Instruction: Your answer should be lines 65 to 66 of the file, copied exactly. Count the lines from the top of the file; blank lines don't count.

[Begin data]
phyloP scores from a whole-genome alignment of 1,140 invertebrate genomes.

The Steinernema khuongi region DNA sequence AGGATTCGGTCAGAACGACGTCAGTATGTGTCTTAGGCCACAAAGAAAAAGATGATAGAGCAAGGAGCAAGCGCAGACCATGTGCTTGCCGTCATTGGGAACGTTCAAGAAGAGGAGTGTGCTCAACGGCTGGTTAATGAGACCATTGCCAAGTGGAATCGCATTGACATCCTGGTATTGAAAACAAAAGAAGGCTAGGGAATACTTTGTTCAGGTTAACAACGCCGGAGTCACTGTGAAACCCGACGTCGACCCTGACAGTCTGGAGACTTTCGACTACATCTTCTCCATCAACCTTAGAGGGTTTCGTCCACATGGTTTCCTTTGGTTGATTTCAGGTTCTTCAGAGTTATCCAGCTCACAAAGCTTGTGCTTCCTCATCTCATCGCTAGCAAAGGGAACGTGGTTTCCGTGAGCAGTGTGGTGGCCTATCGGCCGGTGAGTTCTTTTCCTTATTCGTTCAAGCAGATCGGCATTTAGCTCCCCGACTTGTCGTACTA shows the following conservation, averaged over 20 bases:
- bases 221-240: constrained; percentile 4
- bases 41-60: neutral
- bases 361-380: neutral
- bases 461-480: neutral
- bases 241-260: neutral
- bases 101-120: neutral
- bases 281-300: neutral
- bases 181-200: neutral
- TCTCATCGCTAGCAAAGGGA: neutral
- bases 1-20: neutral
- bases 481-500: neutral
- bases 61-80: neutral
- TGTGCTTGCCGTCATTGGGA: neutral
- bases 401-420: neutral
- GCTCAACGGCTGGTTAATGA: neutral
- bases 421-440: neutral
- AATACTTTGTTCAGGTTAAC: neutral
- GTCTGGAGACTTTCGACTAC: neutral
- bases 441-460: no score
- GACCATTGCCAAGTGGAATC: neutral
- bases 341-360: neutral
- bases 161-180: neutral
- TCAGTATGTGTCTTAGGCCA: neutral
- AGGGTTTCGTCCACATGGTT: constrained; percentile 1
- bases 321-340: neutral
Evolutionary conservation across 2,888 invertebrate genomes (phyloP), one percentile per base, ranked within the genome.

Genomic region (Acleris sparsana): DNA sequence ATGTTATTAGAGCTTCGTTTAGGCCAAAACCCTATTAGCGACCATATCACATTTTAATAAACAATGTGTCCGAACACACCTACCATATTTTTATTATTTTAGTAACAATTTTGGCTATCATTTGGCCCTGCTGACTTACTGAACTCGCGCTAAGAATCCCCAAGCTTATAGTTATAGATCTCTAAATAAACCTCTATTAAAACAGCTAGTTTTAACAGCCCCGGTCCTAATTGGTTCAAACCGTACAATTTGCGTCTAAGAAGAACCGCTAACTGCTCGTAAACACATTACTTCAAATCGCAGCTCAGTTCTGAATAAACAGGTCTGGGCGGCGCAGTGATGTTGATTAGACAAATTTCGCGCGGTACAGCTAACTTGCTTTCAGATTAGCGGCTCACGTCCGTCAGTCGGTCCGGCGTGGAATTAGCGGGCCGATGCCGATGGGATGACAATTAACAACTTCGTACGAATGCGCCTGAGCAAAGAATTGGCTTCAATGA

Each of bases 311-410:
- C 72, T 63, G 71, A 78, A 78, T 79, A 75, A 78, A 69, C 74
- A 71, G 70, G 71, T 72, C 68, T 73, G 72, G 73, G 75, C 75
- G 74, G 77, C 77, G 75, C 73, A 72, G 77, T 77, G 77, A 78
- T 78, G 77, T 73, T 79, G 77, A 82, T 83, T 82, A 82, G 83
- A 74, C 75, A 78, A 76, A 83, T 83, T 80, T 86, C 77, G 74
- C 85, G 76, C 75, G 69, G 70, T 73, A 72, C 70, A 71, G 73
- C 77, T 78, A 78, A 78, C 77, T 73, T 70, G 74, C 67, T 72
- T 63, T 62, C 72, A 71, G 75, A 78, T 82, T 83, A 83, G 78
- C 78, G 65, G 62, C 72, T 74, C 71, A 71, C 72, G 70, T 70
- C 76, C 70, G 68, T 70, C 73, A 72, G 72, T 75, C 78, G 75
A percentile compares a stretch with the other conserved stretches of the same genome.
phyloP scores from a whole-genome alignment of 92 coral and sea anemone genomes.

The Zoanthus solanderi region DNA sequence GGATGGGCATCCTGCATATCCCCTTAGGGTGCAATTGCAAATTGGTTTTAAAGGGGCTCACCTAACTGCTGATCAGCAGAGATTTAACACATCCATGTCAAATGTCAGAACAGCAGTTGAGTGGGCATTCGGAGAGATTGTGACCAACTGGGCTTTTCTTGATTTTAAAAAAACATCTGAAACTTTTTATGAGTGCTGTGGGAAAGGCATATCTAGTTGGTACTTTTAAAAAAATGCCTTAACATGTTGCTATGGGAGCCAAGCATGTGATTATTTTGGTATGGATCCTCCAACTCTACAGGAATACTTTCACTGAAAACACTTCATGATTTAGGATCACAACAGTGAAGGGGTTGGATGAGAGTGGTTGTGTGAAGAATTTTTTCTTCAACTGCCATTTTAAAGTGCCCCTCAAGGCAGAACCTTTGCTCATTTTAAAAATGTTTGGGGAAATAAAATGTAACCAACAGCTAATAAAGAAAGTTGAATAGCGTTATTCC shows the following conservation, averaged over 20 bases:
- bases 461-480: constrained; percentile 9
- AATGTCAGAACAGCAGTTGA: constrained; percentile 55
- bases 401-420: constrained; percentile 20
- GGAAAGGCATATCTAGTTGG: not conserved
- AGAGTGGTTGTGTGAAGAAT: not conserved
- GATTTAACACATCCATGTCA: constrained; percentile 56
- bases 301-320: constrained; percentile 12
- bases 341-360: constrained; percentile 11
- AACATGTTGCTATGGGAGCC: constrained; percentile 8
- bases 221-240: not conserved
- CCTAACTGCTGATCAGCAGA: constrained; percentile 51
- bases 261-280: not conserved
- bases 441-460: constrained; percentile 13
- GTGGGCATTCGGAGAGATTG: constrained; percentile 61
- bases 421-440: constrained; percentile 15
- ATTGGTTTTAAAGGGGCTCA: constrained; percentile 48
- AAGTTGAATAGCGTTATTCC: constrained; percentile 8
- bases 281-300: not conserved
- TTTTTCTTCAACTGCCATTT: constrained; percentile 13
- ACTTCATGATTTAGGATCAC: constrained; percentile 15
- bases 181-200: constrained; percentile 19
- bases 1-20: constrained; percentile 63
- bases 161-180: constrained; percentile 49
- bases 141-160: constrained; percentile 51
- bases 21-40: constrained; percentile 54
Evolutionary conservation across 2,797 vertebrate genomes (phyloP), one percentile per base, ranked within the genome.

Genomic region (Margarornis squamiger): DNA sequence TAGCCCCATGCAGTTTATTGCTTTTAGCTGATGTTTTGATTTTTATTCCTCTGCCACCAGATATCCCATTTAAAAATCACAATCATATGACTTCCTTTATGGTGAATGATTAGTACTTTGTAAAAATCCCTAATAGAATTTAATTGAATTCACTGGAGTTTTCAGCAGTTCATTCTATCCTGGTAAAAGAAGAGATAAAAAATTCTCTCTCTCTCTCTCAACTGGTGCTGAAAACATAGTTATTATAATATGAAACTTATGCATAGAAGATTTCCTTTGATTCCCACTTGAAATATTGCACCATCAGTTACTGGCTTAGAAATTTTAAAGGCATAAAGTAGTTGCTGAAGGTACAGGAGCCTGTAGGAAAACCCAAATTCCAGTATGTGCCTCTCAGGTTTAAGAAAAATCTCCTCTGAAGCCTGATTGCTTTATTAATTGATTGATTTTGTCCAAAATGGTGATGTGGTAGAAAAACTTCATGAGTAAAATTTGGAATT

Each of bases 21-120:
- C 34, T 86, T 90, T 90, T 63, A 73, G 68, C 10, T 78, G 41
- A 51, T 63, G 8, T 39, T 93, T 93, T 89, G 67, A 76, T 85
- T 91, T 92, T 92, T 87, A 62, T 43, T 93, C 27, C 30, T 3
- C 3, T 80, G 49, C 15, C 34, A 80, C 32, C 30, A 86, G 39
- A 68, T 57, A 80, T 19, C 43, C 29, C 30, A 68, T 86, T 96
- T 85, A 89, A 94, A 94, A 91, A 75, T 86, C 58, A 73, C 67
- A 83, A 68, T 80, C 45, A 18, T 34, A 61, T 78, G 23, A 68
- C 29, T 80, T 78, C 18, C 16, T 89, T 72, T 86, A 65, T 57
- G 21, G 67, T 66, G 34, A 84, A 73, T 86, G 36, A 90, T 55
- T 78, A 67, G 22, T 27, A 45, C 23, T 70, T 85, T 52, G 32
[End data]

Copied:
- bases 1-20: constrained; percentile 63
- bases 161-180: constrained; percentile 49